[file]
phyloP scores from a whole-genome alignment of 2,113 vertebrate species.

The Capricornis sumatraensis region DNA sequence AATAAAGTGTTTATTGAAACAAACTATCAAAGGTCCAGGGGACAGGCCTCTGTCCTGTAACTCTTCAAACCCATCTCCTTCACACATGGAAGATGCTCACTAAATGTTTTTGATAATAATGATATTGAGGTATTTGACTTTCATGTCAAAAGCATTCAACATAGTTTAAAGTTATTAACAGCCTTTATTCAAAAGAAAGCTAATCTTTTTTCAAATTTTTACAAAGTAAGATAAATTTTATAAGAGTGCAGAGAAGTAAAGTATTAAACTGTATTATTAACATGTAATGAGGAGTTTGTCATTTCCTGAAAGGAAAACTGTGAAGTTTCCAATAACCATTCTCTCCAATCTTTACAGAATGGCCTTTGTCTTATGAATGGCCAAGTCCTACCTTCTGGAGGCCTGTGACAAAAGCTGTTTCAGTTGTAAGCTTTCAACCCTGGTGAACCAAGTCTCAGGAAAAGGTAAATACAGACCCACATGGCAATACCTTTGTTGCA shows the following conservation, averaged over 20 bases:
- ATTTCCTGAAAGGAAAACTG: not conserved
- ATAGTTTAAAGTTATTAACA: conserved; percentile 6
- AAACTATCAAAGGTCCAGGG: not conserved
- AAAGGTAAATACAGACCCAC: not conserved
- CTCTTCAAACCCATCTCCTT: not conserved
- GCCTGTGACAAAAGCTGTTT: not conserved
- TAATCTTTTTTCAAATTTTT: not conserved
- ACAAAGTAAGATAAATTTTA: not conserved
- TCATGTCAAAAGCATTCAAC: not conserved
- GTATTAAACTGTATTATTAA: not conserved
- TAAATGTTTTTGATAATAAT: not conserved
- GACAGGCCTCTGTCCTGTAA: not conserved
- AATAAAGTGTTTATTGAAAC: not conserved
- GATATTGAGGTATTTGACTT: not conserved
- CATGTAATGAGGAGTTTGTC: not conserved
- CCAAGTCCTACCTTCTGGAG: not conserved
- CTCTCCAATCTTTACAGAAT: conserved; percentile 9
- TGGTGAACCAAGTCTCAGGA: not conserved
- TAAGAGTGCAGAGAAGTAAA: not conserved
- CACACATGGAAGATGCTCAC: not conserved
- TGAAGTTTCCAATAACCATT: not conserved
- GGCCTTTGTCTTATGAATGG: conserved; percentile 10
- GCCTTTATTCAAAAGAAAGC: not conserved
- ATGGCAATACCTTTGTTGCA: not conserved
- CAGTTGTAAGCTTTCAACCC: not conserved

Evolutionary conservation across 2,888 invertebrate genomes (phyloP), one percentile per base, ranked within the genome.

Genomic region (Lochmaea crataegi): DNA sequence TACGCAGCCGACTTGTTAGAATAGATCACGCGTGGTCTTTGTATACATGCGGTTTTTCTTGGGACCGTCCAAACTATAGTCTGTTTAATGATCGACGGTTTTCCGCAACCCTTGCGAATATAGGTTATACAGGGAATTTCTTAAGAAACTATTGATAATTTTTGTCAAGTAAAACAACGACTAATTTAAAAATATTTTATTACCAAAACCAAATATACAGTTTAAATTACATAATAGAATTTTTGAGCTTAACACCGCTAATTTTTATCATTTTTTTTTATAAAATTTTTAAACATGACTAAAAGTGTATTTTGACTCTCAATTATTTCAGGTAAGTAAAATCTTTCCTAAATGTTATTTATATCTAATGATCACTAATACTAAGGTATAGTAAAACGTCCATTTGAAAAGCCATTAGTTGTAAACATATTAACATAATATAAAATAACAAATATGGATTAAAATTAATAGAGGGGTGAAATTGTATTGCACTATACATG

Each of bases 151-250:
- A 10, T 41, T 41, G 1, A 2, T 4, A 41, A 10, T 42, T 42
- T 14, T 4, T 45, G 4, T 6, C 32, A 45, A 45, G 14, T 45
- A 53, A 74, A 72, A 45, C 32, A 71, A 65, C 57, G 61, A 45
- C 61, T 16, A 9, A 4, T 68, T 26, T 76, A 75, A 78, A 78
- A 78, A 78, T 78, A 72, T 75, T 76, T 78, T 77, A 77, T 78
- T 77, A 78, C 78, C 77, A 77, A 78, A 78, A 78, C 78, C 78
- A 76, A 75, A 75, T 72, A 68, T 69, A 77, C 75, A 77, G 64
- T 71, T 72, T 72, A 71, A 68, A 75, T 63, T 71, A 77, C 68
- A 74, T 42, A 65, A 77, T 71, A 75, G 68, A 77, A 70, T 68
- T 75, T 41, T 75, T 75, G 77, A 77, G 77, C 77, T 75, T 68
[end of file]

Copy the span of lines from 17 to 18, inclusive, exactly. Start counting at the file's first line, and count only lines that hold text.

- CATGTAATGAGGAGTTTGTC: not conserved
- CCAAGTCCTACCTTCTGGAG: not conserved